…Tonight we dedicated our new chapel and in remembrance of R.I. [Rhode Island] and in recognition of God’s goodness to use we have named it “Hope” Chapel. The building is made of logs hewn smooth on one side and built up cob fashion. Most of the hewing was done by Chaplain Beugless and Lieut. John M. Turner. The roof is covered by a large canvas, presented by the Christian Commission. Inside we have a fireplace and tin reflectors for candles on the walls. A chandelier made from old tin cans, or the tin taken from cans is in the centre. The pulpit or desk is covered with red flannel, and the ground or floor is carpeted with pine boughs. We sent a detail of men in command of Capt. John G. Beveridge to a deserted church near by and took out the seats and placed them in our Chapel. Our boys had a fight with the guerrillas but brought back the seats…
We have organized a Union Church with chaplain John D. Beugless as Pastor. We have to start 26 members. We have also organized a Sunday School, and Adjutant Elisha H. Rhodes is Superintendent. Lieut. John M. Turner has a class of contrabands, mostly servants to the officers. We hope to do much good in the Regiments and pray that God will bless our labors. The men have formed a society called the Rhode Island Lyceum which meets every Monday evening. Spelling schools and lectures will be held every evening, so our time will be well occupied. Several ladies are now living in camp. Mrs. Henry C. Jencks, wife of Major Jencks, Mrs. Edward A. Russell, wife of Capt. Russell, and Mrs. Amos M. Bowen, wife of Lieut. Bowen. This gives an air of civilization to our Headquarters.
A few nights since we had a very interesting lecture from Rev. J. Wheaton’s Smith, D.D. of Philadelphia. He lectured on his travels to the Holy Lands. The men were delighted with the new departure. The religious interest still continues, and we hope for good results from our labors.
Camp Sedgwick, Va., Feby 10/64
Hurrah! We start for home today. The following officers are in the party: Capt. John P. Shaw, Adjutant Elisha Hunt Rhodes, Lieut. Edmund F Prentiss and Lieut. Thorndike J. Smith. We are to have thirty-five days leave of absence.
Elisha H. Rhodes, Private Journal, January 23-February 10, 1864.
(Source: All For The Union: The Civil War Diary and Letters of Elisha Hunt Rhodes; edited by Robert Hunt Rhodes, 1985, pages 139-140)
Yeah, it’s February, but these two February diary entries did not quite make sense without the previous journal entry from January. Viewed together, an image of winter camp experiences and highlights starts to emerge.
The day-to-day activities like picket duty, chopping wood, thawing water, cooking, trying to stay warm, writing home, cleaning weapons, and huddling in wool jackets and capes, fades as Elisha Hunt Rhodes tells about the exciting happenings in his life and camp. It’s during the winter months that culture flourished in Civil War camps. Sure, there’s always “military culture,” but in the cold season as men had extra time, they invented novel ways to entertain themselves or found opportunities to recreate activities they had enjoyed at home.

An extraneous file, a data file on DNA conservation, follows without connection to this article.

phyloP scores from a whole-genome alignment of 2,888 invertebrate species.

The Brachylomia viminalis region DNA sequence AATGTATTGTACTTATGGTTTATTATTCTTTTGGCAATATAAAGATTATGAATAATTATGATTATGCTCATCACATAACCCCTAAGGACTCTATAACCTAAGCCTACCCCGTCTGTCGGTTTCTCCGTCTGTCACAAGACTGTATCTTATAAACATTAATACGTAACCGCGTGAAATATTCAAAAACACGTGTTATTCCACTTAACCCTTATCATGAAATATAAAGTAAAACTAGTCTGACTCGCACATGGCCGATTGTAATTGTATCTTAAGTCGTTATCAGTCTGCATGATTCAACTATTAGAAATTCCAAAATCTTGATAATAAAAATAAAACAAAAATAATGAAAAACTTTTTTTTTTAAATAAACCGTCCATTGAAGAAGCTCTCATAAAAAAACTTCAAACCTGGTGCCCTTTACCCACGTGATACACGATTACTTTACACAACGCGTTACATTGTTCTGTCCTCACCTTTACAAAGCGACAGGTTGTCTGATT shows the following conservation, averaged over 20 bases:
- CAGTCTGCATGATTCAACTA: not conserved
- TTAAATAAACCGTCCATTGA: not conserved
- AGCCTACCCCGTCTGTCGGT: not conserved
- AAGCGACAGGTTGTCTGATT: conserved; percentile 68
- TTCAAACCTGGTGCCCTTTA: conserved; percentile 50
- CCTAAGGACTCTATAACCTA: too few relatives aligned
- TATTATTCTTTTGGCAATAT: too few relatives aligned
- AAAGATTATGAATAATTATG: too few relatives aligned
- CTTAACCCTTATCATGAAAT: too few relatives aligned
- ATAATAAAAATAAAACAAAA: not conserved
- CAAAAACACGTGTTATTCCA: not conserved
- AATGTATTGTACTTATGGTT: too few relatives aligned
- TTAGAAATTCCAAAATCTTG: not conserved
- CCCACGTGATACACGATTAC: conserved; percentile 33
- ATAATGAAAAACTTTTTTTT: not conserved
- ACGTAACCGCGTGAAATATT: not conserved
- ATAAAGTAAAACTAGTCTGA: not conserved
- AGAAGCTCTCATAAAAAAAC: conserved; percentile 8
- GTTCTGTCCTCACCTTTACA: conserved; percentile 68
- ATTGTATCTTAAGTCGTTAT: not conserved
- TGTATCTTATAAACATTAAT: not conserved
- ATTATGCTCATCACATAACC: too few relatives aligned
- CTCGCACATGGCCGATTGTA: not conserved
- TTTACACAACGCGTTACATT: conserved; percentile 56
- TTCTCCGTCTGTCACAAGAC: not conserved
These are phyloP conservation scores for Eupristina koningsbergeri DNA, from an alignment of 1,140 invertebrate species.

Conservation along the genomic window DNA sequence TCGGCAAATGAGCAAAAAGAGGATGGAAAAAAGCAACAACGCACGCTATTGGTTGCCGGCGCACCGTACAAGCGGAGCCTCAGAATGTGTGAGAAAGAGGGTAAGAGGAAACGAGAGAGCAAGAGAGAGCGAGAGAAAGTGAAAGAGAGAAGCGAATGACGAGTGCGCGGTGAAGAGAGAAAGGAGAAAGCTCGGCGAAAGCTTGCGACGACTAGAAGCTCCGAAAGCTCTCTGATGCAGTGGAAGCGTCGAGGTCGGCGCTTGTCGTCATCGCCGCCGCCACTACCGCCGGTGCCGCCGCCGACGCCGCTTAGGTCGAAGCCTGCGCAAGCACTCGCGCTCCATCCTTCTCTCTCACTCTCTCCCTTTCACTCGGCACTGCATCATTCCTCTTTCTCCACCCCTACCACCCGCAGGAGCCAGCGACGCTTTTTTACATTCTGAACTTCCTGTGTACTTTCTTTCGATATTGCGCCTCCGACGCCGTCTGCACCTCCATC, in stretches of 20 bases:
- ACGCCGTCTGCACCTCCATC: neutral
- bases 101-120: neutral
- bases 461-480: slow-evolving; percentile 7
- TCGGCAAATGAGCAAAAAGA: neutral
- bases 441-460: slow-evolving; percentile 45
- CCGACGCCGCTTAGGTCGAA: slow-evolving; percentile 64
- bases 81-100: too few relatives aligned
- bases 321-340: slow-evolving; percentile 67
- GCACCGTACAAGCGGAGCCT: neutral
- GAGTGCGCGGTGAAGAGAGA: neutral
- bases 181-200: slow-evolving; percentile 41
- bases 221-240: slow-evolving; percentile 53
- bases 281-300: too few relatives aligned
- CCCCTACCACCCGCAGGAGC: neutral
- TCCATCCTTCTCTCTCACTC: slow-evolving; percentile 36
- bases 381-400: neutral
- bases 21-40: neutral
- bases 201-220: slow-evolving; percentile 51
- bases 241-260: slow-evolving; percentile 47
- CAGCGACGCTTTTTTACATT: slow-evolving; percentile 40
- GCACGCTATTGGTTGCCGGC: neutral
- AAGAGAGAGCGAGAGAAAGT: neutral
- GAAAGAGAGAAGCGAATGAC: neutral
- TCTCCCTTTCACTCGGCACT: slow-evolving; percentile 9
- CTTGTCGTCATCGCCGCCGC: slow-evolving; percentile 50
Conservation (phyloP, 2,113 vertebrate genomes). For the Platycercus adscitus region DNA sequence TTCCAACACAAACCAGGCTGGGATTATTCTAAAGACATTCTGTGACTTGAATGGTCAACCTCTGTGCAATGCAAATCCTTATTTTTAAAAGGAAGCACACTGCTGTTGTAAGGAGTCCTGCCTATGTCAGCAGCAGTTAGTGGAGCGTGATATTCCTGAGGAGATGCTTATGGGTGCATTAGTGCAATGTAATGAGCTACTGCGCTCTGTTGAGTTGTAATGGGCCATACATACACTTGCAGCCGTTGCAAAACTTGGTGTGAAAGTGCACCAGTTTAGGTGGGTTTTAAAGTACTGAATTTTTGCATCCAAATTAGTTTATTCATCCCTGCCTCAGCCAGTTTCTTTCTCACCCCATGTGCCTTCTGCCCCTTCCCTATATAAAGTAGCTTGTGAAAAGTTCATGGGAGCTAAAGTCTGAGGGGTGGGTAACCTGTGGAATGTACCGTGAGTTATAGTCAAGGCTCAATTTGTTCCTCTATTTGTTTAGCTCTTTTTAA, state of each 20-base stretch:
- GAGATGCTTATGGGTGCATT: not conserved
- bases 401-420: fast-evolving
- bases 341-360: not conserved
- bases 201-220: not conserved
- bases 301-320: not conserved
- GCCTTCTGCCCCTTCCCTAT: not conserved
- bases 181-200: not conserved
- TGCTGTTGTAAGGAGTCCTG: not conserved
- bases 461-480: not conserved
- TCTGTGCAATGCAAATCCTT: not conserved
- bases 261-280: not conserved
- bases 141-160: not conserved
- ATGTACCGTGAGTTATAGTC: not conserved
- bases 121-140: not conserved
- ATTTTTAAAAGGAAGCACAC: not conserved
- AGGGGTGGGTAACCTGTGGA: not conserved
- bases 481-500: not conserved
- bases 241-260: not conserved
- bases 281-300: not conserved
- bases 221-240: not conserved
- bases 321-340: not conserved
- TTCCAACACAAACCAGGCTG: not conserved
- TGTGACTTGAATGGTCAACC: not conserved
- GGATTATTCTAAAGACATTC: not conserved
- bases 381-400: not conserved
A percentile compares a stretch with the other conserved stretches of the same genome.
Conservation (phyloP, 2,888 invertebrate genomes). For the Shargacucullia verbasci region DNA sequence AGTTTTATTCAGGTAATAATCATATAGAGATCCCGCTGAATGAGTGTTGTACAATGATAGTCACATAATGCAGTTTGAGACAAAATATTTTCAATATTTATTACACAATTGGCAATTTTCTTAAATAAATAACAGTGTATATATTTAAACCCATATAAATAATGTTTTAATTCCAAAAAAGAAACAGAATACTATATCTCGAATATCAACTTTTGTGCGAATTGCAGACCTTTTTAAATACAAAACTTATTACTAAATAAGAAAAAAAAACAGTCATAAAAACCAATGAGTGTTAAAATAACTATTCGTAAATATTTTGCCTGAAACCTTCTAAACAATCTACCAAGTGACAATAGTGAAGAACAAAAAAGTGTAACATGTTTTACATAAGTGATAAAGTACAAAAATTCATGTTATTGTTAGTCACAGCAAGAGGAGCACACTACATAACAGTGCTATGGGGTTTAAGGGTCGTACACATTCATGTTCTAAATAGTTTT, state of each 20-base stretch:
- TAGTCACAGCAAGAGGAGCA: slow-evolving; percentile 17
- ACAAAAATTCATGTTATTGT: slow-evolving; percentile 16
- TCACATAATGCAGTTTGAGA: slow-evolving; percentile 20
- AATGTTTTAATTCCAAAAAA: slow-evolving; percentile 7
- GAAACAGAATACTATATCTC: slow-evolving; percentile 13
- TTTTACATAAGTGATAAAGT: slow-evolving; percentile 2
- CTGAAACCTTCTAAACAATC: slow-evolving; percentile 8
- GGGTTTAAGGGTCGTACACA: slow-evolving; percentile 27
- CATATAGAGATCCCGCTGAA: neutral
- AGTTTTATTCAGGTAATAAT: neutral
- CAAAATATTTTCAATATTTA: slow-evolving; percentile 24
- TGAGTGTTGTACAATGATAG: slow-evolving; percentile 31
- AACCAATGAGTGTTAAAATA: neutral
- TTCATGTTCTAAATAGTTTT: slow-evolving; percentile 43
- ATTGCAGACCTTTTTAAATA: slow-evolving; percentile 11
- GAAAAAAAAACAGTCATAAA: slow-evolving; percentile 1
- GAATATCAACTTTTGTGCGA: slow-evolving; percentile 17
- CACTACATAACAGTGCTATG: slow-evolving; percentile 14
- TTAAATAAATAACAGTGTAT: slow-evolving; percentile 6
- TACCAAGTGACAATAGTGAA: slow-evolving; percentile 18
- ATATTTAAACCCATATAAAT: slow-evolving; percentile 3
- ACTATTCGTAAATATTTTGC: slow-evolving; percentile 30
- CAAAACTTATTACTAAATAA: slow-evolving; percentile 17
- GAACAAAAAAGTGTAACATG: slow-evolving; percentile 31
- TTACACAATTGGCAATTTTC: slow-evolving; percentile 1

In the 2nd Rhode Island regiment’s camp, the Union boys constructed a chapel for the purpose of religious fellowship and evangelism to their comrades. Others – more interested in secular pursuits – created a lyceum which hosted spelling bees, lectures, and debates for a form of educational entertainment.
Finally, if officer’s wives came to military camps, they typically came in winter, and Rhodes notes how the women’s presence added that additional civilizing effect. Undoubtedly, uniforms were better kept, tones and words became less rough, and the officers brushed off their manners to welcome the ladies.
Leave of Absence
Civil War soldiers didn’t just leave camp and go home without permission. Or they didn’t do that without risk of getting caught and court marshaled. Desertion – or even appearance of desertion – was serious matter.
However, winter was usually the quieter season of war with fewer battles and campaigns. Thus, many officers and soldiers managed to obtain leave of absence to visit family and friends. There was paperwork to fill out, then trains to catch, and the anticipation of getting home! Happily for Lieutenant Rhodes and his fellow officers, they managed to get their leave extended through April 1864, giving them quite a rest from camp and war before the spring campaigning began again.
They named their chapel “Hope.”
Here are twenty-six guys in a Union regiment that has already seen heavy fighting and each sunrise and sunset of that winter of 1864 brought them closer to the hardest campaign yet. Of course, they didn’t know what we now read in the history books about the spring of 1864, but they had to know another campaign loomed ahead. Hope. That name really stands out to me.
They had religious hope. They had hope in an ultimate Union victory. Hope they would see their loved ones again. Some would not live to see final victory or home again, but would instead realize the fullness of their religious hope. In the dark winter with more fights in the coming months, these soldiers clung to their faith, firmly believing that better days on earth or in eternity would come and prepared to encourage each other while also witnessing to their comrades.